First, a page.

Nobody Knows What They're Talking About: 5.04
As I move higher in the corporate game of chutes and ladders, I've begun to have meetings with execs who have increasing amounts of power. Being the requisite young thing at most of the meetings, it falls to me to provide the viewpoint of the 'younger demographic' which remains incredibly elusive for my corporate masters.
Increasingly, this viewpoint has increasingly become me figuring out tactful ways to tell various VPs that they're wrong and/or misinformed. And I've figured out how to do it. Read on.
By the way, I wish I could tell you that, of course, this doesn't apply to all big corporate VPs, but frankly, I'm not so sure anymore.
Here's a sample question to give you an idea of what I'm dealing with. I'll set it up.
This is Ken.
He's a Marketing VP. He makes love to his wife once a month, four times a month to his hooker, and once a day to himself. We're having a meeting about revamping a website to simply allow the users to 'personalize' their user experience with something as simple as allowing them to choose their user name and password instead of having them randomly generated. Apparently, this will cost a lot of money to do.
Ken says: "Well, I'm just not sure how this enhances the user experience."
Atlas says: "Ken, I'm pretty sure that any opportunities we can give the user to engage with the site and customize their experience will help improve our revenue streams."
Ken: "I'm not sure the numbers support that, Atlas."
Atlas thinks: "You've got to be friggin' kidding me-- this is not rocket science, you idiot."
Atlas says: "Well, Ken, I think you're absolutely right that your numbers don't necessarily seem to support that. But if we don't spend much to try anything new, we'll lose by default. And if we hit the viral marketing jackpot-- we win. Am I right, or am I right?"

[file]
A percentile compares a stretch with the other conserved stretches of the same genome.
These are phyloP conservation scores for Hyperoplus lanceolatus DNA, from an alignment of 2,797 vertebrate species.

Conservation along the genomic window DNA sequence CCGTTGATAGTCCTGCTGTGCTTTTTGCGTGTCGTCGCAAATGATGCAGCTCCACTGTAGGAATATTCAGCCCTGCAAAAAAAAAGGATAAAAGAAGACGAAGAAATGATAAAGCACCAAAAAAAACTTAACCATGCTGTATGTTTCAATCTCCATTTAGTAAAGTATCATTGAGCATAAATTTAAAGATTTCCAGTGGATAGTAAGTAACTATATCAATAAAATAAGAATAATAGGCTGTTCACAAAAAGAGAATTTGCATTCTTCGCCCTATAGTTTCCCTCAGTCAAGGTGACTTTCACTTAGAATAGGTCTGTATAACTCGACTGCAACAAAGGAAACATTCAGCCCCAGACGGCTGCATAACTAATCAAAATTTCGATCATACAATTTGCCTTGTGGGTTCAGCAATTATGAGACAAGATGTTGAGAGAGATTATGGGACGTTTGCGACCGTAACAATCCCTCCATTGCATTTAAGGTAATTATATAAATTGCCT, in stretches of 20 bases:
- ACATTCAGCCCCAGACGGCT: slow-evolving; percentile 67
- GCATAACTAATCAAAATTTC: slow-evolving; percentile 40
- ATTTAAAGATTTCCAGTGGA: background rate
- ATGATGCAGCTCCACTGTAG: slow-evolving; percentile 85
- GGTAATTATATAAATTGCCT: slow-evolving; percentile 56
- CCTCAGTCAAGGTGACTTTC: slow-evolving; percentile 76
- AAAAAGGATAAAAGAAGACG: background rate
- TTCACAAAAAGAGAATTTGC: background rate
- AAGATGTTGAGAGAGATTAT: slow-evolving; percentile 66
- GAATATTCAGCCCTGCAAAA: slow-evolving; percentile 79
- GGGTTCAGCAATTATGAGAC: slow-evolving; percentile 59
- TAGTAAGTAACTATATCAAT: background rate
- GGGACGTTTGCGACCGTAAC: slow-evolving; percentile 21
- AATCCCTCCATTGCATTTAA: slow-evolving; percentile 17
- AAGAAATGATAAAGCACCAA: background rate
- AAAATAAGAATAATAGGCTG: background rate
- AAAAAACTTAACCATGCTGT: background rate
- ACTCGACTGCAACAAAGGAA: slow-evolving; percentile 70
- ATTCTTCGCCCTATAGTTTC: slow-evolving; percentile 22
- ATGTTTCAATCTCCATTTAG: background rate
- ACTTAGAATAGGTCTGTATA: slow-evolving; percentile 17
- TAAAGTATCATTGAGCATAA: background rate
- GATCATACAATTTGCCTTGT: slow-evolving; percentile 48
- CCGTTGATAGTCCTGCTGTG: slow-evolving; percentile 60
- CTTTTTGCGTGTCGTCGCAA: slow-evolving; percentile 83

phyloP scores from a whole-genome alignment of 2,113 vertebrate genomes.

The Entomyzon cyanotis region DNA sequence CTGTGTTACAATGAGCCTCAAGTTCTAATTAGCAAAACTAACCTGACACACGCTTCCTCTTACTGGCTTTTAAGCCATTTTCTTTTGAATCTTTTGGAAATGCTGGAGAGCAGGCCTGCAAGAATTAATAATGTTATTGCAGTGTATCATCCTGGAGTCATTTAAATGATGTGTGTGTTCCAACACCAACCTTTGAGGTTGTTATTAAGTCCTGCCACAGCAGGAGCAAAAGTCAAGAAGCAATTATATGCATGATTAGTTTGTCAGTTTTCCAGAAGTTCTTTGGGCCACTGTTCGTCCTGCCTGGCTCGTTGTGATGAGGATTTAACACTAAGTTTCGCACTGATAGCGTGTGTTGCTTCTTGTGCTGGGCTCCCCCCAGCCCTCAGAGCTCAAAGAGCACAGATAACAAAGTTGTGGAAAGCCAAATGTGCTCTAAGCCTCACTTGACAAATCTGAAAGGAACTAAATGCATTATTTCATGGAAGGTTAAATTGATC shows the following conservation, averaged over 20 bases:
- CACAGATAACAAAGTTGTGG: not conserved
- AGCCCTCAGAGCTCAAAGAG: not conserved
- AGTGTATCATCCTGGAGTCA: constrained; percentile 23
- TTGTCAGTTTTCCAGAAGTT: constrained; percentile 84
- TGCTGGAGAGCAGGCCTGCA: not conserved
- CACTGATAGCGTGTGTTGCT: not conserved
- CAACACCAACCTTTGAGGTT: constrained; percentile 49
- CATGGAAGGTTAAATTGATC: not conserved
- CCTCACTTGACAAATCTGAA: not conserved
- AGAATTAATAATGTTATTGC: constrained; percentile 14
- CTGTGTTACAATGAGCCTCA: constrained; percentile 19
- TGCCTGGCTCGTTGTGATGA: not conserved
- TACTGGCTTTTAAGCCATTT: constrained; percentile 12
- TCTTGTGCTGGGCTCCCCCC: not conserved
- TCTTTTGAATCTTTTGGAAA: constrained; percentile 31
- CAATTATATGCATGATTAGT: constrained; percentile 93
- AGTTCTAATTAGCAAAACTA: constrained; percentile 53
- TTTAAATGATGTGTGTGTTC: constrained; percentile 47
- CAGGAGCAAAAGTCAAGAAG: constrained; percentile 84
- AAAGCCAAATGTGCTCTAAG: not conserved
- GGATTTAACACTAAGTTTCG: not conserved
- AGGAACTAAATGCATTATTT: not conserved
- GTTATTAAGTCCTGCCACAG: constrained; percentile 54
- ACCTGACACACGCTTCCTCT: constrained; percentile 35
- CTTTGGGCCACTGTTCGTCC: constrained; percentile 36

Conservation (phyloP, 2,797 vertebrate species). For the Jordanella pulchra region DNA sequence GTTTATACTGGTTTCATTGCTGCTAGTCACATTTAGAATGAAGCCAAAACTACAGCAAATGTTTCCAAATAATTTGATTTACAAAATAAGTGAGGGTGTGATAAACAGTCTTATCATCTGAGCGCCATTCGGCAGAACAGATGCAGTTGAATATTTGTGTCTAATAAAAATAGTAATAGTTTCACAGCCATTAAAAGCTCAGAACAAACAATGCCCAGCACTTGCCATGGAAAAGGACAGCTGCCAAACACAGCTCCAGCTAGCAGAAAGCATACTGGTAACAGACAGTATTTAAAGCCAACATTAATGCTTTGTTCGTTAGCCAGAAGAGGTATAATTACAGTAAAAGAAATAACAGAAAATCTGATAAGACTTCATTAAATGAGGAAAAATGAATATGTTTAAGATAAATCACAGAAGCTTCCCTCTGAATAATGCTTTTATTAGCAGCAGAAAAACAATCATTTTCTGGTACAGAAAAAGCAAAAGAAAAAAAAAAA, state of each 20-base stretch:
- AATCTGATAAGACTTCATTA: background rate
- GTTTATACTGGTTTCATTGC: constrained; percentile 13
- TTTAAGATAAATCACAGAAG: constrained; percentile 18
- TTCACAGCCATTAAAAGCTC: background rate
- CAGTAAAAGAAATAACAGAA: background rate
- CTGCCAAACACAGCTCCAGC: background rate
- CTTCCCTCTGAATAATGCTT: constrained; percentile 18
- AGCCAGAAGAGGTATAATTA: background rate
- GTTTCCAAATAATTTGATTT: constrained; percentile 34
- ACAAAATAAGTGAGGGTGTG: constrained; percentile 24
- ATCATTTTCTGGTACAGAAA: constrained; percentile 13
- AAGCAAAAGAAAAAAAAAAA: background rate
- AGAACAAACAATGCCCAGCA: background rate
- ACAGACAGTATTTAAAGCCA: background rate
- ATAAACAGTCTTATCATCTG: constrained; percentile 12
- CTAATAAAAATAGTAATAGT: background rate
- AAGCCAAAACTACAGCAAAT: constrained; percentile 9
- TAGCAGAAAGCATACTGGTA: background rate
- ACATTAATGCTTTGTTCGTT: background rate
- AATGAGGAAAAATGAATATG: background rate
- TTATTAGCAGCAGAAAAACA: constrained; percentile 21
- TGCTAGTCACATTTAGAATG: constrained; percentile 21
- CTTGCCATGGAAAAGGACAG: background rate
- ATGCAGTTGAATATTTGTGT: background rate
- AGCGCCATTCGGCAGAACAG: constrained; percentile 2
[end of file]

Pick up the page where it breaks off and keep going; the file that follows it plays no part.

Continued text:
Atlas thinks: "I hate myself for saying that. But, Ken did deserve it."
Ken says: "Well you're absolutely right, Atlas, but I'm just not sure how this squares with our overall business plan, considering your plan to, as you put in your brief 'Opening up the whole shebang.' Considering the variable involved in our revenue streams, I'm just not sure there's the financial support for expensive initiatives like this."
Atlas thinks: "Dude, that was a rough draft! No fair!"
Atlas says: "Well, you may be right, Ken. But if you read the final draft of my proposal, you'll see that if there's a strong chance we're losing people to our competitors over something as simple as this, then that puts at a huge competitive disadvantage."
Atlas thinks: "Snap, B**ch!"
Boss Lady ends the dick-measuring contest, saying: "Look, we've all agreed the website needs changes. These should be one of them."
Do we all see the corporate boardroom lesson contained herein, or shall I spell it out? I'll spell it out for you. Otherwise, I'll get stupid emails. Not that I don't like stupid emails. But I do prefer the awesome ones, so keep those coming. And comments. I like comments. What was I talking about? Oh yeah...
Handy Rules For the Boardroom
1. Never Disagree. That said, you can disagree with anything that's said if you preface it with "You're absolutely right." It Works Every. Single. Time*
2. Practice Tact. Yeah, I'm not always good at it either, but it helps.
3. Speak Truth to Power. It's the only way you've got a shot at redeeming yourself, you dirty, filthy whore.
4. Don't Get Annoyed. If you let it(Ken) get under your skin, you will never survive in the Ho'wood. I can guarantee you will be annoyed in pretty much every single meeting you ever have. I guarantee.
*That I've used it in boardroom-y meetings
All for now. I'm off to watch a Tivo'd Entourage. And drink. Heavily.
TECHNORATI TAGS: Technology, Boardrooms, Meetings, Business Culture, Twentysomethings, Entourage